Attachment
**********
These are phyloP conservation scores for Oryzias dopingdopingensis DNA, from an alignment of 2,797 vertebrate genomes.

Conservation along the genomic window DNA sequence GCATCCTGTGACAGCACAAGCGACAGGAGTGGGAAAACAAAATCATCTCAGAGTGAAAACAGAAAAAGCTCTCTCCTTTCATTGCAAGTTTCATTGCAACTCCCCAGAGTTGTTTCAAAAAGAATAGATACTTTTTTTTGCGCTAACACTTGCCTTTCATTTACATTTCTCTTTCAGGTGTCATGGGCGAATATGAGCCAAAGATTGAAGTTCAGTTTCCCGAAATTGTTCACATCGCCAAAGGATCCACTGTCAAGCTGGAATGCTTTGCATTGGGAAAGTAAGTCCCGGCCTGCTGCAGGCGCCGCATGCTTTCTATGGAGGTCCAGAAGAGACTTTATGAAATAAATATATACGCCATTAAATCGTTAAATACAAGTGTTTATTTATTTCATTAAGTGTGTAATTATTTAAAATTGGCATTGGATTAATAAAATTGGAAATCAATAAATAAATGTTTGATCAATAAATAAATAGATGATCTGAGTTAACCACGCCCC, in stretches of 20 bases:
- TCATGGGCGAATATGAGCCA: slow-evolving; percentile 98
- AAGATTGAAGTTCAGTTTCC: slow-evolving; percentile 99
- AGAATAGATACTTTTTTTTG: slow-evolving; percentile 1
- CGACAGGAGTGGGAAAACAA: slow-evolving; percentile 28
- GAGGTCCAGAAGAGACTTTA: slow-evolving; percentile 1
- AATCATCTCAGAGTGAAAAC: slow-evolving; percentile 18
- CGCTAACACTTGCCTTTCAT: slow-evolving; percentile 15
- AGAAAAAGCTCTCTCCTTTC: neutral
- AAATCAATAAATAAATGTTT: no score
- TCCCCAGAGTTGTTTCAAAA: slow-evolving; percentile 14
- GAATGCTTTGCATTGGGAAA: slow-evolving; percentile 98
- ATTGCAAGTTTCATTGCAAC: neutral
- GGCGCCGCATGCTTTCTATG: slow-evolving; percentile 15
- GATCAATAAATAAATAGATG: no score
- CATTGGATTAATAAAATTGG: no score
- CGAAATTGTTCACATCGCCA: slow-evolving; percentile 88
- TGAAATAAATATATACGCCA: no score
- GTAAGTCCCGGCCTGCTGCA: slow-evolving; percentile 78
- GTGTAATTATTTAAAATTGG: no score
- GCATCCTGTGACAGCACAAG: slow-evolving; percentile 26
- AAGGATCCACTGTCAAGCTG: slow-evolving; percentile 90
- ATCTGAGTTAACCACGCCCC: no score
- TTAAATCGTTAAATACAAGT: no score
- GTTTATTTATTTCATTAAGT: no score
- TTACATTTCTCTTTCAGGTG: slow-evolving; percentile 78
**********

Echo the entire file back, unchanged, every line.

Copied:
These are phyloP conservation scores for Oryzias dopingdopingensis DNA, from an alignment of 2,797 vertebrate genomes.

Conservation along the genomic window DNA sequence GCATCCTGTGACAGCACAAGCGACAGGAGTGGGAAAACAAAATCATCTCAGAGTGAAAACAGAAAAAGCTCTCTCCTTTCATTGCAAGTTTCATTGCAACTCCCCAGAGTTGTTTCAAAAAGAATAGATACTTTTTTTTGCGCTAACACTTGCCTTTCATTTACATTTCTCTTTCAGGTGTCATGGGCGAATATGAGCCAAAGATTGAAGTTCAGTTTCCCGAAATTGTTCACATCGCCAAAGGATCCACTGTCAAGCTGGAATGCTTTGCATTGGGAAAGTAAGTCCCGGCCTGCTGCAGGCGCCGCATGCTTTCTATGGAGGTCCAGAAGAGACTTTATGAAATAAATATATACGCCATTAAATCGTTAAATACAAGTGTTTATTTATTTCATTAAGTGTGTAATTATTTAAAATTGGCATTGGATTAATAAAATTGGAAATCAATAAATAAATGTTTGATCAATAAATAAATAGATGATCTGAGTTAACCACGCCCC, in stretches of 20 bases:
- TCATGGGCGAATATGAGCCA: slow-evolving; percentile 98
- AAGATTGAAGTTCAGTTTCC: slow-evolving; percentile 99
- AGAATAGATACTTTTTTTTG: slow-evolving; percentile 1
- CGACAGGAGTGGGAAAACAA: slow-evolving; percentile 28
- GAGGTCCAGAAGAGACTTTA: slow-evolving; percentile 1
- AATCATCTCAGAGTGAAAAC: slow-evolving; percentile 18
- CGCTAACACTTGCCTTTCAT: slow-evolving; percentile 15
- AGAAAAAGCTCTCTCCTTTC: neutral
- AAATCAATAAATAAATGTTT: no score
- TCCCCAGAGTTGTTTCAAAA: slow-evolving; percentile 14
- GAATGCTTTGCATTGGGAAA: slow-evolving; percentile 98
- ATTGCAAGTTTCATTGCAAC: neutral
- GGCGCCGCATGCTTTCTATG: slow-evolving; percentile 15
- GATCAATAAATAAATAGATG: no score
- CATTGGATTAATAAAATTGG: no score
- CGAAATTGTTCACATCGCCA: slow-evolving; percentile 88
- TGAAATAAATATATACGCCA: no score
- GTAAGTCCCGGCCTGCTGCA: slow-evolving; percentile 78
- GTGTAATTATTTAAAATTGG: no score
- GCATCCTGTGACAGCACAAG: slow-evolving; percentile 26
- AAGGATCCACTGTCAAGCTG: slow-evolving; percentile 90
- ATCTGAGTTAACCACGCCCC: no score
- TTAAATCGTTAAATACAAGT: no score
- GTTTATTTATTTCATTAAGT: no score
- TTACATTTCTCTTTCAGGTG: slow-evolving; percentile 78